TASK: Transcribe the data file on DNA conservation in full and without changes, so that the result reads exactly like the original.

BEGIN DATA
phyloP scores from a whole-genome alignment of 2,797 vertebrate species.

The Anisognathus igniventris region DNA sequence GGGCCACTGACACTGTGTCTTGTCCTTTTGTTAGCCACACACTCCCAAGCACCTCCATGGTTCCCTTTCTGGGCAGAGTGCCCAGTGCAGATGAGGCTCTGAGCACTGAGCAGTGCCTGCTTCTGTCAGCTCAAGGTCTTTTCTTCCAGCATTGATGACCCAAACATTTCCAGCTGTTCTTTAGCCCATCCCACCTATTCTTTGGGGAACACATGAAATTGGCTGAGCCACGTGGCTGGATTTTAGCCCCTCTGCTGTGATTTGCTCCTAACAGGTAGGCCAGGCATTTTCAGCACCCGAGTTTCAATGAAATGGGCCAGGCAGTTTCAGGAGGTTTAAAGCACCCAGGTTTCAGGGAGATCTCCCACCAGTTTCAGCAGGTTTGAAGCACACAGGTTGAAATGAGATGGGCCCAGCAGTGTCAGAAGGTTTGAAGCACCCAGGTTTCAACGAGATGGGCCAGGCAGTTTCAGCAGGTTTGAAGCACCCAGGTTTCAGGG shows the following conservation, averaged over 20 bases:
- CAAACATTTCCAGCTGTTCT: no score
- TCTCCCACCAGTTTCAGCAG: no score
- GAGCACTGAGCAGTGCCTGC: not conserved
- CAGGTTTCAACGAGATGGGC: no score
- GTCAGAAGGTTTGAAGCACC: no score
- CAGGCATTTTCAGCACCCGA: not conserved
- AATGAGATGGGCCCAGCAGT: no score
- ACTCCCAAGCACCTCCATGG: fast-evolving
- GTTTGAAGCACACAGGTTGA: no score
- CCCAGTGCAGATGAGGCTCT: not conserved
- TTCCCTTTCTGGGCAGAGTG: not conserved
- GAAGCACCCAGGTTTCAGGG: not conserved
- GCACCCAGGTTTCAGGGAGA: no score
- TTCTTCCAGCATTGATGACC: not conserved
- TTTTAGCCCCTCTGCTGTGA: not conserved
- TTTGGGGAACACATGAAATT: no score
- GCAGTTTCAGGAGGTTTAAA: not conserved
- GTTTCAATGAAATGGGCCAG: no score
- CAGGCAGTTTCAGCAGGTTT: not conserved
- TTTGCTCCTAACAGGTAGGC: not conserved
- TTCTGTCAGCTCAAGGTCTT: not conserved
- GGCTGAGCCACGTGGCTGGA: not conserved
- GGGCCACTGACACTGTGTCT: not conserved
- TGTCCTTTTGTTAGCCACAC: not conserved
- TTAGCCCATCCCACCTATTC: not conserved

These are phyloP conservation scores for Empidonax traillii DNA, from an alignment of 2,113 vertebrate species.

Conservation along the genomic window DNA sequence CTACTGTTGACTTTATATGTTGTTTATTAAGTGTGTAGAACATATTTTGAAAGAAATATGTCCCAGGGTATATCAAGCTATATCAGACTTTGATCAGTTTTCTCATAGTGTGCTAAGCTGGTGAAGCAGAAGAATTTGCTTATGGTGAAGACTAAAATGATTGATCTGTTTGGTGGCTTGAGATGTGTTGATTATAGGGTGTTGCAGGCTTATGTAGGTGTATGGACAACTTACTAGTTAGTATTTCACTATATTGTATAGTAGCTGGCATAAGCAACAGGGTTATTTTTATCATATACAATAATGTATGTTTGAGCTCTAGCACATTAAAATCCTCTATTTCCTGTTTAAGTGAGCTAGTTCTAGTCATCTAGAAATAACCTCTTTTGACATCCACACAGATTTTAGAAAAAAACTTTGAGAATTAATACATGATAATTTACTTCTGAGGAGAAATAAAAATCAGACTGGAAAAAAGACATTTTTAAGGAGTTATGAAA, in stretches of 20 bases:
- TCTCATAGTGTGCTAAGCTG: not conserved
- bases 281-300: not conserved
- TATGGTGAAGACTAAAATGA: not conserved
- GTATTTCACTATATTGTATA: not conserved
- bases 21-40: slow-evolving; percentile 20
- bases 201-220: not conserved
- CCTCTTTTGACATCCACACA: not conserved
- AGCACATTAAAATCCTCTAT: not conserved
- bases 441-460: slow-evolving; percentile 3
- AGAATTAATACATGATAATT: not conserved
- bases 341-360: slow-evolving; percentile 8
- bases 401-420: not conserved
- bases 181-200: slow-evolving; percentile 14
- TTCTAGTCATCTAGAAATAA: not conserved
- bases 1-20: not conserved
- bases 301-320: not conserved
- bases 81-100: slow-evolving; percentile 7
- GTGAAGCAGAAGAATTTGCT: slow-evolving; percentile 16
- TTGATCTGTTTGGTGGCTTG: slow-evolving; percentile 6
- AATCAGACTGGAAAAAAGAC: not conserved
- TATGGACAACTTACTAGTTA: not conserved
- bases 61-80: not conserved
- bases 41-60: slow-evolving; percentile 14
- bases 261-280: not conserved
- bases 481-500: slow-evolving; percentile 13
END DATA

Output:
phyloP scores from a whole-genome alignment of 2,797 vertebrate species.

The Anisognathus igniventris region DNA sequence GGGCCACTGACACTGTGTCTTGTCCTTTTGTTAGCCACACACTCCCAAGCACCTCCATGGTTCCCTTTCTGGGCAGAGTGCCCAGTGCAGATGAGGCTCTGAGCACTGAGCAGTGCCTGCTTCTGTCAGCTCAAGGTCTTTTCTTCCAGCATTGATGACCCAAACATTTCCAGCTGTTCTTTAGCCCATCCCACCTATTCTTTGGGGAACACATGAAATTGGCTGAGCCACGTGGCTGGATTTTAGCCCCTCTGCTGTGATTTGCTCCTAACAGGTAGGCCAGGCATTTTCAGCACCCGAGTTTCAATGAAATGGGCCAGGCAGTTTCAGGAGGTTTAAAGCACCCAGGTTTCAGGGAGATCTCCCACCAGTTTCAGCAGGTTTGAAGCACACAGGTTGAAATGAGATGGGCCCAGCAGTGTCAGAAGGTTTGAAGCACCCAGGTTTCAACGAGATGGGCCAGGCAGTTTCAGCAGGTTTGAAGCACCCAGGTTTCAGGG shows the following conservation, averaged over 20 bases:
- CAAACATTTCCAGCTGTTCT: no score
- TCTCCCACCAGTTTCAGCAG: no score
- GAGCACTGAGCAGTGCCTGC: not conserved
- CAGGTTTCAACGAGATGGGC: no score
- GTCAGAAGGTTTGAAGCACC: no score
- CAGGCATTTTCAGCACCCGA: not conserved
- AATGAGATGGGCCCAGCAGT: no score
- ACTCCCAAGCACCTCCATGG: fast-evolving
- GTTTGAAGCACACAGGTTGA: no score
- CCCAGTGCAGATGAGGCTCT: not conserved
- TTCCCTTTCTGGGCAGAGTG: not conserved
- GAAGCACCCAGGTTTCAGGG: not conserved
- GCACCCAGGTTTCAGGGAGA: no score
- TTCTTCCAGCATTGATGACC: not conserved
- TTTTAGCCCCTCTGCTGTGA: not conserved
- TTTGGGGAACACATGAAATT: no score
- GCAGTTTCAGGAGGTTTAAA: not conserved
- GTTTCAATGAAATGGGCCAG: no score
- CAGGCAGTTTCAGCAGGTTT: not conserved
- TTTGCTCCTAACAGGTAGGC: not conserved
- TTCTGTCAGCTCAAGGTCTT: not conserved
- GGCTGAGCCACGTGGCTGGA: not conserved
- GGGCCACTGACACTGTGTCT: not conserved
- TGTCCTTTTGTTAGCCACAC: not conserved
- TTAGCCCATCCCACCTATTC: not conserved

These are phyloP conservation scores for Empidonax traillii DNA, from an alignment of 2,113 vertebrate species.

Conservation along the genomic window DNA sequence CTACTGTTGACTTTATATGTTGTTTATTAAGTGTGTAGAACATATTTTGAAAGAAATATGTCCCAGGGTATATCAAGCTATATCAGACTTTGATCAGTTTTCTCATAGTGTGCTAAGCTGGTGAAGCAGAAGAATTTGCTTATGGTGAAGACTAAAATGATTGATCTGTTTGGTGGCTTGAGATGTGTTGATTATAGGGTGTTGCAGGCTTATGTAGGTGTATGGACAACTTACTAGTTAGTATTTCACTATATTGTATAGTAGCTGGCATAAGCAACAGGGTTATTTTTATCATATACAATAATGTATGTTTGAGCTCTAGCACATTAAAATCCTCTATTTCCTGTTTAAGTGAGCTAGTTCTAGTCATCTAGAAATAACCTCTTTTGACATCCACACAGATTTTAGAAAAAAACTTTGAGAATTAATACATGATAATTTACTTCTGAGGAGAAATAAAAATCAGACTGGAAAAAAGACATTTTTAAGGAGTTATGAAA, in stretches of 20 bases:
- TCTCATAGTGTGCTAAGCTG: not conserved
- bases 281-300: not conserved
- TATGGTGAAGACTAAAATGA: not conserved
- GTATTTCACTATATTGTATA: not conserved
- bases 21-40: slow-evolving; percentile 20
- bases 201-220: not conserved
- CCTCTTTTGACATCCACACA: not conserved
- AGCACATTAAAATCCTCTAT: not conserved
- bases 441-460: slow-evolving; percentile 3
- AGAATTAATACATGATAATT: not conserved
- bases 341-360: slow-evolving; percentile 8
- bases 401-420: not conserved
- bases 181-200: slow-evolving; percentile 14
- TTCTAGTCATCTAGAAATAA: not conserved
- bases 1-20: not conserved
- bases 301-320: not conserved
- bases 81-100: slow-evolving; percentile 7
- GTGAAGCAGAAGAATTTGCT: slow-evolving; percentile 16
- TTGATCTGTTTGGTGGCTTG: slow-evolving; percentile 6
- AATCAGACTGGAAAAAAGAC: not conserved
- TATGGACAACTTACTAGTTA: not conserved
- bases 61-80: not conserved
- bases 41-60: slow-evolving; percentile 14
- bases 261-280: not conserved
- bases 481-500: slow-evolving; percentile 13